3. Loris VERGIER (FRA) +4.882
  4. Amaury PIERRON (FRA) +5.167
  5. Danny HART (GBR) +6.849
  6. David TRUMMER (AUT) +6.923
  7. Greg MINNAAR (RSA) +7.170
  8. Remi THIRION (FRA) +7.318
  9. Baptiste PIERRON (FRA) +7.651
  10. Troy BROSNAN (AUS) +8.021

Johannes von Klebersberg performs at UCI DH World Cup in Val di Sole, Italy on August 3rd, 2019
Johannes von Klebersberg aka The Denim Destroyer dropped in for a 13th place finish and is surely set to move into a pro team for 2020.
Gee Atherton performs at UCI DH World Cup in Val di Sole, Italy on August 3rd, 2019
Atherton rode a 29″ / 27.5″ prototype setup this weekend and had some good speed and fast sectors to place 18th.

Up at the splits until the front end pinged off a rock causing Greg Minnaar to crash. He quickly mounted to end the day in 7th, only 7 seconds down. There are no ‘if only’s’ in racing but one thing is for sure – if you look closely at the time lost in that crash it’s almost certain Greg would have finished 3rd or higher.

A rear flat had Danny Hart nursing his bike down the last quarter of the track on a run which was insanely quick. Nobody is owed anything in this sport but if Danny keeps this sort of speed there are surely more big results coming.
Amaury Pierron performs at UCI DH World Cup in Val di Sole, Italy on August 3rd, 2019
Amaury Pierron said he lacked rhythm and battled with bike setup in the changing conditions. Whilst he conceded points to Loic today his 4th position keeps him in the running to defend his title.
Loris Vergier performs at UCI DH World Cup in Val di Sole, Italy on August 3rd, 2019
Tactically brilliant, technically on a level that only a handful can relate to, Vergier charged in with a smooth run, briefly occupied the hot seat and then ended the day in 3rd.
Loic Bruni performs at UCI DH World Cup in Val di Sole, Italy on August 3rd, 2019
Riding for points Bruni secured 2nd on the day and extended his overall lead. Job well done.
Laurie Greenland performs at UCI DH World Cup in Val di Sole, Italy on August 3rd, 2019
A win has been on the cards for Laurie Greenland for some time now and it’s unlikely this kid will be a one-hit-wonder. Laurie is one of the few riders that made the treacherous Val di Sole track look easy. He kept flowing, looing ahead and floated down for an incredible win.
Laurie Greenland celebrates at UCI DH World Cup in Val di Sole, Italy on August 3rd, 2019
Greenland celebrates.


THE GOOD, THE BAD & THE UGLY

THE GOOD: Brook Macdonald and Amaury Pierron who were the best of the best in the rained out qualifying with their respective 5th and 6th places. Those were both incredible runs. Cabirou and Greenland were untouchable in finals, incredible riding on a technical track which rewards those who can roll the dice and stay upright.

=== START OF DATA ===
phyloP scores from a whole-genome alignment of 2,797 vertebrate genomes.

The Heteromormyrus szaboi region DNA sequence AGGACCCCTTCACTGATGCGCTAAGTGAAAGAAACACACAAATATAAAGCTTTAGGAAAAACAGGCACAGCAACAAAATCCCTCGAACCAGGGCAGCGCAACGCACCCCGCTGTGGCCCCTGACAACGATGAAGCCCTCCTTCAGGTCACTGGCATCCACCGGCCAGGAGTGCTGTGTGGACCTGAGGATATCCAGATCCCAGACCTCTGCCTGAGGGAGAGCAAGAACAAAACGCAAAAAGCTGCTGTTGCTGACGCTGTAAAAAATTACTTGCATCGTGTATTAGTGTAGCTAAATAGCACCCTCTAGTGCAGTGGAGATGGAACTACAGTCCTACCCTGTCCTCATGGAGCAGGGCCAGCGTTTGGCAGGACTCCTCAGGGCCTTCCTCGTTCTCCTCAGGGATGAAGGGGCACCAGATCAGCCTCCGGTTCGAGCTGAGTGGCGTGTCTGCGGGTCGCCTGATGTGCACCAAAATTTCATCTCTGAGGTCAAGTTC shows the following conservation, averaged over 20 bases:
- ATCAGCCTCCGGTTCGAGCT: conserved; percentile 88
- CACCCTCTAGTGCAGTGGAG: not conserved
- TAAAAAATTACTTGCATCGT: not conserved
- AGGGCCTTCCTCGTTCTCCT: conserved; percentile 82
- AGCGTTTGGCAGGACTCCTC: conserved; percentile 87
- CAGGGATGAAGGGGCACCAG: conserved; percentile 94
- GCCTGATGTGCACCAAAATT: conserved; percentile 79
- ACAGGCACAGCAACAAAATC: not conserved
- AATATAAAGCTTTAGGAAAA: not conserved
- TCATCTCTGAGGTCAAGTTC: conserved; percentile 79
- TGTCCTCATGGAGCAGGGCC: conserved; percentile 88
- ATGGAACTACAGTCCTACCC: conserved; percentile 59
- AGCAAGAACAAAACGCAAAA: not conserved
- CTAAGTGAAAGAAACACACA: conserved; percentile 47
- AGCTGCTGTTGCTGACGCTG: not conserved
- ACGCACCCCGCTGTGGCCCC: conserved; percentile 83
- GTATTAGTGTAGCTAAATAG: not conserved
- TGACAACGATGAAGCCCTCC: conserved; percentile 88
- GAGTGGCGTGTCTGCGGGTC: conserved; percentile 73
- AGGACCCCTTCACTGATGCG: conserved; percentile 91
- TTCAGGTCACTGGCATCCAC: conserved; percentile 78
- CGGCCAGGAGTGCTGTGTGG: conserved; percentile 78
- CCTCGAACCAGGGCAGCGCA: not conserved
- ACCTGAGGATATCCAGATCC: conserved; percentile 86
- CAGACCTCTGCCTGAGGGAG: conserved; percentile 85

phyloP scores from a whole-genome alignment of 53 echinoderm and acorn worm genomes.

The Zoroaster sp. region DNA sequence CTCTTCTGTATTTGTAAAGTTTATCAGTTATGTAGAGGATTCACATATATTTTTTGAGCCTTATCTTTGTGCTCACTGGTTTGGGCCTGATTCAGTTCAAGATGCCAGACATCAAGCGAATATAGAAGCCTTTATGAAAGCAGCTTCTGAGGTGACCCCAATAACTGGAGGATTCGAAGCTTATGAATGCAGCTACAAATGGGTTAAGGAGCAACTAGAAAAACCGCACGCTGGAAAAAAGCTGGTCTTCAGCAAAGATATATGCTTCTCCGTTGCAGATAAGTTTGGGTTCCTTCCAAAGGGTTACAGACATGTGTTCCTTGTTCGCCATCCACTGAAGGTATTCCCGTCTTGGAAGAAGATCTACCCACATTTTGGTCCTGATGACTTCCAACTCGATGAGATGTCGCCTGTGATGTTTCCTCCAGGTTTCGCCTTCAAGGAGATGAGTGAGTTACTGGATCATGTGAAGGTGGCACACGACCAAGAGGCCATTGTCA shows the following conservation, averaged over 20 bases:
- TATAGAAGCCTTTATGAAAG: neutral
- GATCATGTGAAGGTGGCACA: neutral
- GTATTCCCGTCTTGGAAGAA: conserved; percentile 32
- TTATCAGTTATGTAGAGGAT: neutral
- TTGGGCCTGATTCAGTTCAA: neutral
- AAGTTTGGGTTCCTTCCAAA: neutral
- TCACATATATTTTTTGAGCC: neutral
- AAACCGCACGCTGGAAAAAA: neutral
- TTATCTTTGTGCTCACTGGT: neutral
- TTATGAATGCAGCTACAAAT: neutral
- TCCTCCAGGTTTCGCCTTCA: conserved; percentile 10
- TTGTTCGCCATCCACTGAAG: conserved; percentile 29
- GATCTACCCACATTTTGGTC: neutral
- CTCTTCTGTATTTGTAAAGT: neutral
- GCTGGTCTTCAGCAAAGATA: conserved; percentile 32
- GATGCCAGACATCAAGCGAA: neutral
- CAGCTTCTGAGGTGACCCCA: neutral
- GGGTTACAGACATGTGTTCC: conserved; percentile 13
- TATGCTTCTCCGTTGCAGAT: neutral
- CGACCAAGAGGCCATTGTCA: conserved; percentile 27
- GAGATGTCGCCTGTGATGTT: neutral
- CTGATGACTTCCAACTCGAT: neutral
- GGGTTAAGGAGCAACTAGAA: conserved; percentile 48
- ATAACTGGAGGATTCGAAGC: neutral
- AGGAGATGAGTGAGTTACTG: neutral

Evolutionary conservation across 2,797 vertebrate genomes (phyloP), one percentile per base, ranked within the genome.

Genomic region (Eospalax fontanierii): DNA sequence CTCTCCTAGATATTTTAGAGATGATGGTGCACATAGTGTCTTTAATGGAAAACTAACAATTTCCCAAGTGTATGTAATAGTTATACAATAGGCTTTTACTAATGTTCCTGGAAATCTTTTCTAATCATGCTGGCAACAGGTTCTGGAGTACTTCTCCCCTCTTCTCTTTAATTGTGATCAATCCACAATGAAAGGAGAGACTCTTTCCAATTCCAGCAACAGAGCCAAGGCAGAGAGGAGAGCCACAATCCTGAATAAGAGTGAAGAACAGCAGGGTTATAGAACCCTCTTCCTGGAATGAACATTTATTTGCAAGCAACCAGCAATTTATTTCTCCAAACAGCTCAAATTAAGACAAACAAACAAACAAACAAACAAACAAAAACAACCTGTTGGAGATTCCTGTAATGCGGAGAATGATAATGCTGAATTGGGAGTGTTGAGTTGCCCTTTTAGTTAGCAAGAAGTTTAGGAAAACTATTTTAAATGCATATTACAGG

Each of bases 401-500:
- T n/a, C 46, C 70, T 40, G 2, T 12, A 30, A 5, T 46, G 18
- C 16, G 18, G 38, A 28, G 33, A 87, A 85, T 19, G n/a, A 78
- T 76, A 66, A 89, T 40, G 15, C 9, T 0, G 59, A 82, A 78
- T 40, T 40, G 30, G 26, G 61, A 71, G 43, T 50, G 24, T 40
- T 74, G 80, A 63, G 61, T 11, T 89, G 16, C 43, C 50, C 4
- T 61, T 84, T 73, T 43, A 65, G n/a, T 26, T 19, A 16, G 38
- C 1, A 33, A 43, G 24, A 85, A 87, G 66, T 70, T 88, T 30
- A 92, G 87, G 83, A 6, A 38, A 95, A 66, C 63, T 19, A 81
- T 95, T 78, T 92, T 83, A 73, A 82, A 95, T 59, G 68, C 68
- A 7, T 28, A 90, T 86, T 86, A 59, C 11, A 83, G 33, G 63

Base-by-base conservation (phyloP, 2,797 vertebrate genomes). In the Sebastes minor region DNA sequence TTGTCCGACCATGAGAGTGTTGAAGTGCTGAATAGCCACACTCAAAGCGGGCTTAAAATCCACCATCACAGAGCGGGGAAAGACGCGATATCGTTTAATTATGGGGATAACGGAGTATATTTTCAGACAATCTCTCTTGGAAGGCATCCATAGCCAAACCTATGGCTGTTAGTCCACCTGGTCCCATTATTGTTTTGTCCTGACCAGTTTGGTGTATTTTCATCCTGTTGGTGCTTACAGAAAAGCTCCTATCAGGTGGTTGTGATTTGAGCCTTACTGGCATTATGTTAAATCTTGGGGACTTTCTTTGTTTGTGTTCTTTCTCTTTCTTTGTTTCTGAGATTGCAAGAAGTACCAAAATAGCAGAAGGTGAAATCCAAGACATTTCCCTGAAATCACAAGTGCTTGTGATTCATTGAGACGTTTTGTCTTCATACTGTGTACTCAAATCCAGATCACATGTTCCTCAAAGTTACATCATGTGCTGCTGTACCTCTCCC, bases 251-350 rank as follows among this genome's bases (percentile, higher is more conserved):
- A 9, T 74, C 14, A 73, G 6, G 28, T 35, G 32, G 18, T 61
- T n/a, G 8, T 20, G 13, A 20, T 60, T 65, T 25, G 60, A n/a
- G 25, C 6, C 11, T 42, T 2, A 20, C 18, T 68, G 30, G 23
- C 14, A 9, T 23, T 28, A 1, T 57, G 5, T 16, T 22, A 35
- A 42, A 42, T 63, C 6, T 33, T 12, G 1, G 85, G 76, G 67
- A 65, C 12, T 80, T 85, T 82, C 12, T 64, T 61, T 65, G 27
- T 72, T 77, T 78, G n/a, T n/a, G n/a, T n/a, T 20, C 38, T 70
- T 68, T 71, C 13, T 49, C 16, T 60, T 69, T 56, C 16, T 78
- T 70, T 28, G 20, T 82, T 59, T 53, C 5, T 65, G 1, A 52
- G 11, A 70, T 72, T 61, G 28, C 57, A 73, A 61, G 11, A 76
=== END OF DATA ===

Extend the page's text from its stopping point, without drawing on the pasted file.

THE BAD: Sam Blenkinsop who never made it into the finals after a crash in qualifying. Riders not preparing for the vision issues which rain brings – why don’t they use visor extenders?

THE UGLY: Greg Minnaar, – up in his run, clearly on a potential race winning run, then cross ruts a rock and is pushed off track. It’s just to ugly to see, speak or think of.



TECHNICAL ANALYSIS

  1. Is the all 27.5″ wheel sized DH bike a thing of the past? The mullet 27.5″ rear and 29″ front bikes won both the men’s and women’s race. Within the top 10 men there were no 27.5″ wheeled bikes – the count was 5 all 29″ and 5 mullets.
  2. More and more teams are using weights on their wheels to balance them – just like on motorcycle and car wheels. A more evenly balanced wheel means a smoother ride, with balanced suspension and ride dynamics.
  3. There were some big time gaps between the riders but overall those gaps are tighter than previously at Val di Sole. The top riders have all raised their game and the racing is closer than ever. There are at least 15 riders who can win the Mens race on any given weekend. Downhill racing has never been this wide open.


OVERALL RANKINGS after round 5

ELITE WOMEN

  1. Tracey HANNAH (AUS) 1 250 points
  2. Marine CABIROU (FRA) 1 080
  3. Nina HOFFMANN (GER) 739
  4. Rachel ATHERTON (GBR) 730
  5. Veronika WIDMANN (ITA) 669

ELITE MEN

  1. Loic BRUNI (FRA) 1 132 points
  2. Amaury PIERRON (FRA) 1 000
  3. Troy BROSNAN (AUS) 939
  4. Loris VERGIER (FRA) 754
  5. Danny HART (GBR) 723
  6. Laurie GREENLAND (GBR) 636
  7. Greg MINNAAR (RSA) 596
  8. Brook MACDONALD (NZL) 446
  9. Mark WALLACE (CAN) 419
  10. David TRUMMER (AUT) 407



NEXT UP: Round 7, Lenzerheide, Switzerland 9 – 11 August

Marine Cabirou performs at UCI DH World Cup in Val di Sole, Italy on August 3rd, 2019

With thanks Bartek Wolinski/Red Bull, UCI and Shimano SA / Coolheat.